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J Gerontol B Psychol Sci Soc Sci. 2005 Jul;60(4):S195-204.

How good is assisted living? Findings and implications from an outcomes study.

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  • 1Cecil G. Sheps Center for Health Services Research, University of North Carolina at Chapel Hill, 725 Airport Rd., Campus Box 7590, Chapel Hill, NC 27599-7590, USA.



The objective of this work was to determine 1-year medical outcomes, nursing home transfer, and functional change of assisted living (AL) residents and their relationship to care.


On-site interviews and observations regarding the status and care of 2,078 residents in 193 facilities across four states were conducted; follow-up was by telephone interview with care providers.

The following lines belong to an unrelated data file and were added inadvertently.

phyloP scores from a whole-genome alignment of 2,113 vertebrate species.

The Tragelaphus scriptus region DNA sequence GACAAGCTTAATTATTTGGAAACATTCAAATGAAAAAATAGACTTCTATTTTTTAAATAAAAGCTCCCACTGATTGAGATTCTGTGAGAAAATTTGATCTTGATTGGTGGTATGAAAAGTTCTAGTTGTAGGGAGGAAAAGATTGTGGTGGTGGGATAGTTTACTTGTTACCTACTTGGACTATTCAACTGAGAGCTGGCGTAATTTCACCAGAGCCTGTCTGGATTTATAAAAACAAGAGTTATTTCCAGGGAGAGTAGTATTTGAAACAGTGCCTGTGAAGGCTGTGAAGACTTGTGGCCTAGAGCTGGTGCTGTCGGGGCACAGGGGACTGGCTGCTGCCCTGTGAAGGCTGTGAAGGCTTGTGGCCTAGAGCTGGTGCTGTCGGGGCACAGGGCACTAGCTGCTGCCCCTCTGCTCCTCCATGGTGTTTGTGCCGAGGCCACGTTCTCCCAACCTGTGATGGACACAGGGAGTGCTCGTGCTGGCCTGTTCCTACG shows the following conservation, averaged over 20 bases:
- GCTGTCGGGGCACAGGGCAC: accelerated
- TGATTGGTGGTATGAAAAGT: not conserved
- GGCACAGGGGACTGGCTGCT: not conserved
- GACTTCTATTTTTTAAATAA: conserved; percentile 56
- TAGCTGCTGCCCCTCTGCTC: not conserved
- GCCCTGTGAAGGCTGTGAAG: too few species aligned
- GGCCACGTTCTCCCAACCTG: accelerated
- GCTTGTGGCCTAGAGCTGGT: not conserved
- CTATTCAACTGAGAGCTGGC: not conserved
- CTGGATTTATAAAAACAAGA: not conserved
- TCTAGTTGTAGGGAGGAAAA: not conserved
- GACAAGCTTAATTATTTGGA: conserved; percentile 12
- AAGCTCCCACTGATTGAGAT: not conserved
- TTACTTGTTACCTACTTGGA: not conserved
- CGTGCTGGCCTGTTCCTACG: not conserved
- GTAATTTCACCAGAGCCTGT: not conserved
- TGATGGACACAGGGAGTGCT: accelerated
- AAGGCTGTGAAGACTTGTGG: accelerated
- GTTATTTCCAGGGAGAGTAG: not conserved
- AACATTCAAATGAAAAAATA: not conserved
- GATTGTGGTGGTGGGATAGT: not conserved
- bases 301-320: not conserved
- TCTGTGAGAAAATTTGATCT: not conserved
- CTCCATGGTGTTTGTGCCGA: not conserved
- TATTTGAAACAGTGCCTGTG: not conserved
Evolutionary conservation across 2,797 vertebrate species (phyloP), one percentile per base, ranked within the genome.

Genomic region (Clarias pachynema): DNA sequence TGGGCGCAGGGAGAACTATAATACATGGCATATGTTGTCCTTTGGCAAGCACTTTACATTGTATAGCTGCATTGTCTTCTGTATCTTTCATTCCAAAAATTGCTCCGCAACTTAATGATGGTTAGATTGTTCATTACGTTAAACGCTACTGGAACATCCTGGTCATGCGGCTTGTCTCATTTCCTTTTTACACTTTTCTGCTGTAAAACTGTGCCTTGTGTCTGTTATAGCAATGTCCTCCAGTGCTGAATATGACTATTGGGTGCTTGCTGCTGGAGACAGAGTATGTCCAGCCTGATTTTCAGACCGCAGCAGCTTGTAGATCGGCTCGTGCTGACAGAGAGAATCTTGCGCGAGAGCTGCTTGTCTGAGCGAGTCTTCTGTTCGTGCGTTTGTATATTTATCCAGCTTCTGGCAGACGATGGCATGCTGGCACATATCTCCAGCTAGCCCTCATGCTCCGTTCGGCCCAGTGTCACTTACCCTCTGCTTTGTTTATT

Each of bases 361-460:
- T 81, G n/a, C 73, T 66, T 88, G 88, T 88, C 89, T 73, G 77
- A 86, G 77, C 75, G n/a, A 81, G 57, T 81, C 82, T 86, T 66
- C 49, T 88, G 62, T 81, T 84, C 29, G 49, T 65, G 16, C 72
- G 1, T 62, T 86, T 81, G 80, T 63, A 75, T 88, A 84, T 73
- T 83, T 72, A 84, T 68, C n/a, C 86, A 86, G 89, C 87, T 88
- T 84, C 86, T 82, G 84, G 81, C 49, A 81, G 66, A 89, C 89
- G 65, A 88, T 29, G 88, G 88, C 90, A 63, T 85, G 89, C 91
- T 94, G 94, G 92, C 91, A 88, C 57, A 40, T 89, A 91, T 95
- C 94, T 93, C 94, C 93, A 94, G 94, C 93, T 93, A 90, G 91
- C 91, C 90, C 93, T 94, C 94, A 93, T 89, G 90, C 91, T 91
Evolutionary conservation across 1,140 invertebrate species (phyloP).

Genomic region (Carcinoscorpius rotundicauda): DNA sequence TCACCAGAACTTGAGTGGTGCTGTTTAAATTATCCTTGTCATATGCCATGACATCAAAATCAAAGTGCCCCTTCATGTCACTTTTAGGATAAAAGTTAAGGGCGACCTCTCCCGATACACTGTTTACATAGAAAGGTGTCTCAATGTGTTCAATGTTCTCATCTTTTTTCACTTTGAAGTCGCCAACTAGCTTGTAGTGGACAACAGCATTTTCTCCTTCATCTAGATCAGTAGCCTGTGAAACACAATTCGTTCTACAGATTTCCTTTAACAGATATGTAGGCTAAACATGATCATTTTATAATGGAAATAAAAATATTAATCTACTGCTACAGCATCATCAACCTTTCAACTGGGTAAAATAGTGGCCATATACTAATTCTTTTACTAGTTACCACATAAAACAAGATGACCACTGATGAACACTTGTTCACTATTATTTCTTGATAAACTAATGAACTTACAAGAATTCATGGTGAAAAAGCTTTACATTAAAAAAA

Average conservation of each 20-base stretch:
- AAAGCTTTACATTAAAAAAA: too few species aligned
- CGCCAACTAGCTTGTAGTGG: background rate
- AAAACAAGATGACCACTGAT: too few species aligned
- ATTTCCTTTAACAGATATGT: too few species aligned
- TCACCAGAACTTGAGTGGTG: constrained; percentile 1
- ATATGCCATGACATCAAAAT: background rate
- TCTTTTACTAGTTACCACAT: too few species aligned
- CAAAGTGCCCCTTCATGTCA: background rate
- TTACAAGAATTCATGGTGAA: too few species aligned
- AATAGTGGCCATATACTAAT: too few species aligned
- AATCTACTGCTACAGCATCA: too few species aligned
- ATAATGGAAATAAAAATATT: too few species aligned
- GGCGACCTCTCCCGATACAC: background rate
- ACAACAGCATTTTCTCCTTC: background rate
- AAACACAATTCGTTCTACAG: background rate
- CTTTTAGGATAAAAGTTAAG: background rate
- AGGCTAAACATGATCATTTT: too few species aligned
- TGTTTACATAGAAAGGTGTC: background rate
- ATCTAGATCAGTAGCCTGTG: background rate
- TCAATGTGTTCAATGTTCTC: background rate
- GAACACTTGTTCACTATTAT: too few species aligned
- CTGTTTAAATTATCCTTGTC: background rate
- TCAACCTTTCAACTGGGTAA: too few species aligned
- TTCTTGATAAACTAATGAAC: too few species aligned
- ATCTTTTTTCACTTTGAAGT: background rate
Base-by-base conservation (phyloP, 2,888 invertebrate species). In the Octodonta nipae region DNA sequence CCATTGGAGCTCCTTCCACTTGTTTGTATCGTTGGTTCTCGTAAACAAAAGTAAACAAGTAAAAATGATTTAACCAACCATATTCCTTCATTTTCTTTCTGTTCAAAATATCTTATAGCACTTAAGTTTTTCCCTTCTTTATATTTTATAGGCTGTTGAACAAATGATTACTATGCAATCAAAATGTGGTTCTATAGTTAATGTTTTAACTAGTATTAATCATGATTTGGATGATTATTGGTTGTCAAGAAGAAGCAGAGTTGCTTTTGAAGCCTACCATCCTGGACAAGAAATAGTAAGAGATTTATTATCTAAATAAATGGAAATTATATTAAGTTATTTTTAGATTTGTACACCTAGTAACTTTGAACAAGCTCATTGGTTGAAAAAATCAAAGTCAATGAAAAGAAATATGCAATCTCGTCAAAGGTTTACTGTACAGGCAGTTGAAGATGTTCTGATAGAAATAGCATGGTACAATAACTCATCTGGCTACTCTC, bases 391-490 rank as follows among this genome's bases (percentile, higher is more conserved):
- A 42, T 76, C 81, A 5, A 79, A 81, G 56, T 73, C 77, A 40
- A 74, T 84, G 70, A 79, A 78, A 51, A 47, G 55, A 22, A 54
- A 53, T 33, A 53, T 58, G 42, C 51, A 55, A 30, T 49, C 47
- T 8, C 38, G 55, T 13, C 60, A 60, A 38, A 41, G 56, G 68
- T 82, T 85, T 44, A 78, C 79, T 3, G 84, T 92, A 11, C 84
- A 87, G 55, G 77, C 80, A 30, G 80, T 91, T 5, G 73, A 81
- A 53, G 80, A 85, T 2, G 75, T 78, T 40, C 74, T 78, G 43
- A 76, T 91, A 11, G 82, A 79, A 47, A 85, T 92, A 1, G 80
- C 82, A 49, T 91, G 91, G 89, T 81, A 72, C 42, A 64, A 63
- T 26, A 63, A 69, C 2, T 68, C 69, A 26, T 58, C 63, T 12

Annual mortality and transfer rates were 14.4 and 21.3 per 100 residents. The probability of hospitalization and new/worsening morbidities over a standardized quarter per 100 residents was 12.7 and 22.7. Standardized change in function was notable among those who were transferred or died and small among others. Facility characteristics did not generally relate to medical outcomes and transfer, and those that related to functional change were small and occurred across multiple functions. Facilities that are affiliated with another level of care were more likely to transfer; nurse staffing was favorable for hospitalization but not transfer; and aide turnover was protective for mortality.


No single component defines "good" AL care. Predictors and outcomes are inconsistent, and effect sizes are small. Therefore, practice and policy should not focus narrowly on any one area or restrict the type of care-this being welcome news that supports diversity to accommodate individual preferences.

[PubMed - indexed for MEDLINE]
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